• André SimardAndré Simard Posts: 83
    I drew a lot of hand sketches both in graphic design or in typeface design and after 40 years in graphic design I noticed that what I drew is often very far from the finished product. However, I continue to work on paper because for me it's helpful to start a design project.
  • Thomas PhinneyThomas Phinney Posts: 721
    edited May 20
    I'll just add that some 5-10 years ago there was a survey of a bunch of type designers (back on Typophile—I think?) and at the time we found that it was about 50/50 whether people sketched first or went straight to their font editor.

    The main correlation with that was age. Older type designers were more likely to sketch first, and that chance went up fairly linearly with age. So the oldest ones it was more like 75% sketching first, and the youngest ones it was more like 25% sketch first. Or something like that.

    I do not particularly think people are more likely to sketch as they gain more experience with type design, so I suspect the percentages are continuing to shift a bit with time, as the existing population ages. Probably it is a bit less than half who sketch first, today.
  • Thanks for your responses everybody.

    I agree with @Chris Lozos here. I come frome a similar background. I would also suggest you just look at type. It may be a bit antiquated but I suggest picking up a copy of PhotoLettering's "One Line Manual of Style" and just look and look and look. What typographic education in that book

    Thanks for the suggestion. I will try to find a copy. The book I am using for reference is Designing Type by Karen Cheng. I found it made me more aware of the subtle differences in typefaces.

    I almost never digitize a drawing. I might draw a tight sketch for reference, but scanning and tracing rarely works well for me.
    I started off by making fairly tight sketches and tracing them in Illustrator as I was finding it easier to get certain curves to look right if I have a sketch to trace over. But this was turning out to be a slow process so I decided to roughly sketch out all the letters first then move to the computer.

    With drawing on paper it's easier for me to get more complex or organic curves looking right, such as the "s", but it's harder to maintain consistency between letters. With bezier curves/digital I find that it's much easier to do the more constructed/geometric parts of the letters so there are definitely pros and cons to both methods for me.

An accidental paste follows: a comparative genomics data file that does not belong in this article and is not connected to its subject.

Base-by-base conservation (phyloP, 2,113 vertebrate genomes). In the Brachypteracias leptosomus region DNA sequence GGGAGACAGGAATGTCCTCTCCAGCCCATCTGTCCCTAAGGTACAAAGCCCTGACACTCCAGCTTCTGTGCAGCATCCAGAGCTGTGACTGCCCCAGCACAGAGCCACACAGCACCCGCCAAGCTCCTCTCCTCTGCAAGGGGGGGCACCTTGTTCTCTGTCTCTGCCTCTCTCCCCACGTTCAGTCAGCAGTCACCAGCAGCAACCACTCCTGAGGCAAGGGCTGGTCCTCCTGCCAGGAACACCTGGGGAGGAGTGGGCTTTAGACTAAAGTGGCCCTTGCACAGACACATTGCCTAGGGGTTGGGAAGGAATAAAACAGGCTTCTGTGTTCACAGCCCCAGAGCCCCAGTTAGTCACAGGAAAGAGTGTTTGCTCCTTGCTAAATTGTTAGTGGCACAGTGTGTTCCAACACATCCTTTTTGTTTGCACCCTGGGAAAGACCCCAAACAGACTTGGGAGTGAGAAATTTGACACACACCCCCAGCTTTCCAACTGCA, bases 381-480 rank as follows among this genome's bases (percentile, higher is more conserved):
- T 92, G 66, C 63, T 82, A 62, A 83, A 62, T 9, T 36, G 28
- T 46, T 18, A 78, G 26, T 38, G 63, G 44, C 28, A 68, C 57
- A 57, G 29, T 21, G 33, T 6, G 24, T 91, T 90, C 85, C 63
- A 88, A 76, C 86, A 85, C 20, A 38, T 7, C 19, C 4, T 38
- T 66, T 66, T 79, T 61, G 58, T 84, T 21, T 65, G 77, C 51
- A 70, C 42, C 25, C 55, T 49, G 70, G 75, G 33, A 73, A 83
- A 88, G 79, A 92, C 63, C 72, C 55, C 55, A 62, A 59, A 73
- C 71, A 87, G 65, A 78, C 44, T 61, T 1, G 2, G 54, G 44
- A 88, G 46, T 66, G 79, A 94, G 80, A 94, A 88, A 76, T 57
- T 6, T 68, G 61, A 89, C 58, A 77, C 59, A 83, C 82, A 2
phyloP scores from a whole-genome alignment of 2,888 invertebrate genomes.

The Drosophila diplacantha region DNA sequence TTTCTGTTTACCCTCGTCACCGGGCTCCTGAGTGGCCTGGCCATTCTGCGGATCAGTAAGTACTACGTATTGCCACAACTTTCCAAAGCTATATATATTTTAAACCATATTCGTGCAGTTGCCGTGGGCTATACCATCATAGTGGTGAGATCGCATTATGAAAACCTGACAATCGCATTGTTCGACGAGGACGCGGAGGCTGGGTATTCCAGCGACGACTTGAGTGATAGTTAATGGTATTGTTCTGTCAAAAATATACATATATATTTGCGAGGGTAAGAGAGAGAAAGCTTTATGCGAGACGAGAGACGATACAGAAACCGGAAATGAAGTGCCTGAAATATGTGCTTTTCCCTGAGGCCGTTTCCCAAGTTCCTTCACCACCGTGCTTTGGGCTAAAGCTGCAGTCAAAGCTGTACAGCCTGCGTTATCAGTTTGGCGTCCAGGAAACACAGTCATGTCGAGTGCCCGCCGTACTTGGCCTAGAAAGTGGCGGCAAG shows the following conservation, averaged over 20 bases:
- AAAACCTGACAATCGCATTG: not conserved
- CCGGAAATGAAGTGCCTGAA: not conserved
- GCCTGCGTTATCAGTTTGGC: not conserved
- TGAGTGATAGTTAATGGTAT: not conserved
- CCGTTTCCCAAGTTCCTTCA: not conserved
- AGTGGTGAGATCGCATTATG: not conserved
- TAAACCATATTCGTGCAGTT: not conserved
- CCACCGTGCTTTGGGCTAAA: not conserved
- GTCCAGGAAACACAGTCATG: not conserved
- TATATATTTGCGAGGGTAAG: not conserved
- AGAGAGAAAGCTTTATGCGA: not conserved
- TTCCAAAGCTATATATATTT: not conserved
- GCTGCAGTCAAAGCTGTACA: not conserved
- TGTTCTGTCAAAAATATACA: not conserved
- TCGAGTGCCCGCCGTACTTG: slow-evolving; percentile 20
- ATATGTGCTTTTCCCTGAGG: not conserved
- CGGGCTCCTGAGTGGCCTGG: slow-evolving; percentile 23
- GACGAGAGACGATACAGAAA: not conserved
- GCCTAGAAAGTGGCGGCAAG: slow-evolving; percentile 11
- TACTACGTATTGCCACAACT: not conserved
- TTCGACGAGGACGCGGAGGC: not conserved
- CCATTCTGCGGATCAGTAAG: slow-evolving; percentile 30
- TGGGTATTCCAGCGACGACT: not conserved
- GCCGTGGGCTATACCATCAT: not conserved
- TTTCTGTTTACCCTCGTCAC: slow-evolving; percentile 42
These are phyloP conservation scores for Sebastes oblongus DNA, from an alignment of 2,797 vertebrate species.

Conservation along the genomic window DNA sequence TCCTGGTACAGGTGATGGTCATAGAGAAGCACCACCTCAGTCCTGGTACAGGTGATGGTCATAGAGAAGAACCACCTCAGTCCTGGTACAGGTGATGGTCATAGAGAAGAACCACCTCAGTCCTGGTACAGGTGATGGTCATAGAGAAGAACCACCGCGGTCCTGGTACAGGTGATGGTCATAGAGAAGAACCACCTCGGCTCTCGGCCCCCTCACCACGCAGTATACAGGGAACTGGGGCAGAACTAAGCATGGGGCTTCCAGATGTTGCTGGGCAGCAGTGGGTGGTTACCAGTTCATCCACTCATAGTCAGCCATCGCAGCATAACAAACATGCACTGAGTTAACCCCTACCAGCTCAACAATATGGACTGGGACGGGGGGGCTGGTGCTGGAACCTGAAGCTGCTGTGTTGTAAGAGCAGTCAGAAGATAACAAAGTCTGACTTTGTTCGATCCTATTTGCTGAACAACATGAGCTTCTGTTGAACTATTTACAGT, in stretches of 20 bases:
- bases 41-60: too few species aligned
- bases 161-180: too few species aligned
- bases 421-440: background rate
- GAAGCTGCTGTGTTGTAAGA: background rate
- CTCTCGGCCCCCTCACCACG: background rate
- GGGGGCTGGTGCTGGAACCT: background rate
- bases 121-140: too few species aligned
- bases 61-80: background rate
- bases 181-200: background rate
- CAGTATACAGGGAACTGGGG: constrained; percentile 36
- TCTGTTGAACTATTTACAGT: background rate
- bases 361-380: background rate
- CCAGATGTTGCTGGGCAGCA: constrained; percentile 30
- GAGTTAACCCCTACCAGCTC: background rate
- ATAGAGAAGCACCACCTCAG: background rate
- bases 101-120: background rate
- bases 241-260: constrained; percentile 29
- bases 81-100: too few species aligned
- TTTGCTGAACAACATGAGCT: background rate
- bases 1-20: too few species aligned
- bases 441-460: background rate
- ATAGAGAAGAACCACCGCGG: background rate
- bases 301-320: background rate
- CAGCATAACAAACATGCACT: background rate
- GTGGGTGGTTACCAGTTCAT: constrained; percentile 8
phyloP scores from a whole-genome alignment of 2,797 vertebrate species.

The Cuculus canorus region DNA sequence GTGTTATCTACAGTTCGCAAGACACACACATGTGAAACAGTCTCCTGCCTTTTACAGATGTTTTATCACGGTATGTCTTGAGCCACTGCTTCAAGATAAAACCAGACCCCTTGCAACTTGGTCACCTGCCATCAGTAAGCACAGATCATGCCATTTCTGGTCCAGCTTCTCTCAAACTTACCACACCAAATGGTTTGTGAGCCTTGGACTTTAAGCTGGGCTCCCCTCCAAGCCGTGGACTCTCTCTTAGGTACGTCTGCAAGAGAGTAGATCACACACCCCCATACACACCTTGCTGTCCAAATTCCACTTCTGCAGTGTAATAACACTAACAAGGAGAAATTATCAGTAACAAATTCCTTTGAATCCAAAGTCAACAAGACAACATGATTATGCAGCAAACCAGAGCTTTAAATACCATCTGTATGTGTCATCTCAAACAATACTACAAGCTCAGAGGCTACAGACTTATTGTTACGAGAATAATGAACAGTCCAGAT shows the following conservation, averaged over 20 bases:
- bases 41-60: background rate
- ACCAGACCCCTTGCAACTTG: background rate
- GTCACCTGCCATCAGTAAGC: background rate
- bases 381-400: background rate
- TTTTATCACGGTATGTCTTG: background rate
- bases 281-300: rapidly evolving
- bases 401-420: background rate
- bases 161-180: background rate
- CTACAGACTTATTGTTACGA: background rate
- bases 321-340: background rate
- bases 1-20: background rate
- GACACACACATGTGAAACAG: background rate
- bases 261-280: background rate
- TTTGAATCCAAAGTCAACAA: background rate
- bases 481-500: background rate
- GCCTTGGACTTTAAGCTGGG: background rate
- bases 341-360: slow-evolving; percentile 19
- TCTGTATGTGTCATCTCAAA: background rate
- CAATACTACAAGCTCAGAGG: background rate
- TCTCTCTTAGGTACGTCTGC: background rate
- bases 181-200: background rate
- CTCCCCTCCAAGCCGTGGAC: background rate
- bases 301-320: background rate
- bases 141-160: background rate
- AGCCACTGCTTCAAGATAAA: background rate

• Although times are undoubtedly changing and new technologies make other design and production methods possible, I still believe that there is no better way to learn the tension of curves, the (relation between the) quality of contours and counters, and to understand that a speedy process is not always the best way to preserve the highest quality, than drawing with pencil, pen, and brush. I wonder whether the fact that drawing on paper has become less common might be also simply the result of a lack of training and hence of the specific skills required for analog drawing.

    As I wrote above, roughly 40 years ago as student I just had to make analog drawings because there was no other way to design letters. I have always been very pleased with this training. I think that today at type courses manual digitizing should be demonstrated and that students should play around with it. If they decide not to use it and to sculpture directly in Bézier format, that would be a decision, i.e., a choice, based on experience and knowledge. Also it makes sense to show the IKARUS system if one wants to place the current digital font technology in a historical context. On the aforementioned Facebook page Juergen Willrodt states that FoundryMaster will support manually digitizing in the near future too. Yeah!

    To garnish my plea for good ol’ manual labour, I post a few drawings here based on an italic by Guyot, which I made 22 years ago for DTL VandenKeere. I made these drawings with pencil, pen, and brush (you can see traces of white paint) next to prints of the regular version –which was drawn on paper first too and then manually digitized, of course.